Infantile haemangiomas are common benign tumours of infancy, which can be treated effectively with beta-blockers such as propranolol and atenolol. Different types of beta-blockers may result in different long-term aesthetic outcomes. This study evaluated the difference in long-term aesthetic outcomes between infantile haemangiomas treated with either propranolol or atenolol, including the perspective of physicians, parents, and children. Children, aged ≥6 years, treated with propranolol or atenolol for infantile haemangioma during infancy, participated in this 2-centre cross-sectional study. The primary endpoint was change in appearance of the infantile haemangioma from pre-treatment to follow-up, using a physician-rated visual analogue scale (VAS). Secondary outcomes were the Patient Observer Scar Assessment Scale (physician- and parent-rated) and a VAS (child-rated), assessing the residual lesion. In total, 103 children (35 treated with propranolol, 68 with atenolol) were analysed. No differences were found between children treated with propranolol and children treated with atenolol on physician-rated VAS (p = 0.10) or any secondary outcomes. Physicians indicated a large aesthetic improve-ment from pre- treatment to follow-up. Physicians, parents and children were positive about the current state of the residual lesion. Minor sequelae were common (86%). These results, in combination with the favourable safety profile of atenolol, should be considered when choosing beta-blocker treatment for infantile haemangioma.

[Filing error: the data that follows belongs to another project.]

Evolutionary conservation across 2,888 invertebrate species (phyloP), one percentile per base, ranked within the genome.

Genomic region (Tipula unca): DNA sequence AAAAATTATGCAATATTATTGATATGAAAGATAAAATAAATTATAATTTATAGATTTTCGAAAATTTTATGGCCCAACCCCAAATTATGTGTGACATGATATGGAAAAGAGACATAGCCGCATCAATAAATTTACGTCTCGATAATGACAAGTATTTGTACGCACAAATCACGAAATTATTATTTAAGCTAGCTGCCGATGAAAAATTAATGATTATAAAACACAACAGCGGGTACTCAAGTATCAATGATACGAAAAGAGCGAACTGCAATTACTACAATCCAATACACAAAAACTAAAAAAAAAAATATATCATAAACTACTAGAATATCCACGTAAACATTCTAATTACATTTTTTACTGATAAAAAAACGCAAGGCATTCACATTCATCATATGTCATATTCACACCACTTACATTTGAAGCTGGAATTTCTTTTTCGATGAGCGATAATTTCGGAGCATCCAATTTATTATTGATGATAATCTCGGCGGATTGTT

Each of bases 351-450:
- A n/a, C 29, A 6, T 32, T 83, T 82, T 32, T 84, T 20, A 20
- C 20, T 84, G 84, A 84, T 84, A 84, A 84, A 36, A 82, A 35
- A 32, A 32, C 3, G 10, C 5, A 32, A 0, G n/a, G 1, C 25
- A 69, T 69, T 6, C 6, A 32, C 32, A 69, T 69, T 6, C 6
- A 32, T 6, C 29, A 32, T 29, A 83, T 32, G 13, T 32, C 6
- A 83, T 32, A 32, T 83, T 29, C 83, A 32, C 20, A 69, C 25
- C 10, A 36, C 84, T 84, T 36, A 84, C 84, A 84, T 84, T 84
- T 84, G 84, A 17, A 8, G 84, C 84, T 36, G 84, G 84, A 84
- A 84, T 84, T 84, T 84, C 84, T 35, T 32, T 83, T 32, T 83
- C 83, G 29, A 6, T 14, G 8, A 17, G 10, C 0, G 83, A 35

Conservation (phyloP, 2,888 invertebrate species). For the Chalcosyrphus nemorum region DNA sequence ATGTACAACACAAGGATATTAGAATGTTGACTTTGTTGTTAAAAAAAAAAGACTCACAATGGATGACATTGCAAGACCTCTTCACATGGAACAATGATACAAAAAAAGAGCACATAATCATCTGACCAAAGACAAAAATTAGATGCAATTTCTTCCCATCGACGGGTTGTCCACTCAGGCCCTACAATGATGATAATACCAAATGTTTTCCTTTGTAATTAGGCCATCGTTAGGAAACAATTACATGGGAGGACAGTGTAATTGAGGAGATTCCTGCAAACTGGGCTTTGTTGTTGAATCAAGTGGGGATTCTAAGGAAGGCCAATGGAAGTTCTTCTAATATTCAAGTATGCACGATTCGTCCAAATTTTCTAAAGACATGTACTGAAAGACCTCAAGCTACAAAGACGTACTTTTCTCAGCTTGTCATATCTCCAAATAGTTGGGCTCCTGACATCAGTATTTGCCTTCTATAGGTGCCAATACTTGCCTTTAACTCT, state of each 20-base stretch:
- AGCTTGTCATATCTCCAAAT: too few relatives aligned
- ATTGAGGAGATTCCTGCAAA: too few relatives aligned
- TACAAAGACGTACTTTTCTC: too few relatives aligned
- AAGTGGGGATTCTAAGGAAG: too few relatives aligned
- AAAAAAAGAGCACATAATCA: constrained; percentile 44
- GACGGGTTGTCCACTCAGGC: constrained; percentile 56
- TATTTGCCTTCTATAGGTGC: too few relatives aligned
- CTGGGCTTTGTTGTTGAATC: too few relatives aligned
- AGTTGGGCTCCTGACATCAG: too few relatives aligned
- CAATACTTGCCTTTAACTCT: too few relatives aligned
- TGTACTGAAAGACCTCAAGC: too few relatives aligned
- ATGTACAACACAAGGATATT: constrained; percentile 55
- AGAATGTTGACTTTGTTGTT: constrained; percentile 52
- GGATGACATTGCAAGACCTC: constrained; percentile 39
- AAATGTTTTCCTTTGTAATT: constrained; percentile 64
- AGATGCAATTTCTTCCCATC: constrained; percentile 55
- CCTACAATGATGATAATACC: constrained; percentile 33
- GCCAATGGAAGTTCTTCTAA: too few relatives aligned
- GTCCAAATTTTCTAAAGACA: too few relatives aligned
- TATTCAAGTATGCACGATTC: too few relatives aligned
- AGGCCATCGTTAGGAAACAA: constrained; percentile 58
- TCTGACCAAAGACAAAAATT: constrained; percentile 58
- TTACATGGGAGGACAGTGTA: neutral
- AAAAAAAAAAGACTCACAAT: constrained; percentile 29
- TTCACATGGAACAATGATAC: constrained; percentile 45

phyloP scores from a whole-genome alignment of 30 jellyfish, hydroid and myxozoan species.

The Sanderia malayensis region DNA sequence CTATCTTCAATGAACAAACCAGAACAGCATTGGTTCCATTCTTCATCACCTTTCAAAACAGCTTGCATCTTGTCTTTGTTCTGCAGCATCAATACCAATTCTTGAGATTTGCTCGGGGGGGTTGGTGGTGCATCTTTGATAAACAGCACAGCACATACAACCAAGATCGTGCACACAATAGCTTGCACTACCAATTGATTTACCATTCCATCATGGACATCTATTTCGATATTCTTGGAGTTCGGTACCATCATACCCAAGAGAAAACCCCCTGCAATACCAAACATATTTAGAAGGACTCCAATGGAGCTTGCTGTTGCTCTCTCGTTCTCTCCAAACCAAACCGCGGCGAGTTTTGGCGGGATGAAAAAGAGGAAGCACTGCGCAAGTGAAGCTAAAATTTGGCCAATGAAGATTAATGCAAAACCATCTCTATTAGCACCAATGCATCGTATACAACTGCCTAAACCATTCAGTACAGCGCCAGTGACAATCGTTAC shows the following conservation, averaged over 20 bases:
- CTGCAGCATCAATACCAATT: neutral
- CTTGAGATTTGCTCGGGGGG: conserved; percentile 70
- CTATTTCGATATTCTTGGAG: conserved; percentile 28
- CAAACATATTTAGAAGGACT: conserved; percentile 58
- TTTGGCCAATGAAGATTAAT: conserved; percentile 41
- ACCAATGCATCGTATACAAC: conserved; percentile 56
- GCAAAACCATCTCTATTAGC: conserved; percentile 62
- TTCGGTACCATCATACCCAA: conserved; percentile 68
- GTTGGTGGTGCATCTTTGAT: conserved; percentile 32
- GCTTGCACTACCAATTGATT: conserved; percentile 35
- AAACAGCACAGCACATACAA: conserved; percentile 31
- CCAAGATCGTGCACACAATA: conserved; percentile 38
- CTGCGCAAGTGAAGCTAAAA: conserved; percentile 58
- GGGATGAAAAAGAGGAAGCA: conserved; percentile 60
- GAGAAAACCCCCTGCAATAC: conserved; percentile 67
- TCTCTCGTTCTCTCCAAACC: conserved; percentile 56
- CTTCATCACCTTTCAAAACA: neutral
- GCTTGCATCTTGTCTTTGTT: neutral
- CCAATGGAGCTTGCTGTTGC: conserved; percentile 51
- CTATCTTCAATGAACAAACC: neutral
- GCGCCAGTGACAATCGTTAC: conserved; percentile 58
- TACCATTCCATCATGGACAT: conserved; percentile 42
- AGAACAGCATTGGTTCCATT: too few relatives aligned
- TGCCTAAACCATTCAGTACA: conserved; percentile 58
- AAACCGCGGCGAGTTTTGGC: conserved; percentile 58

|Publication status||Published - 11 Oct 2022|
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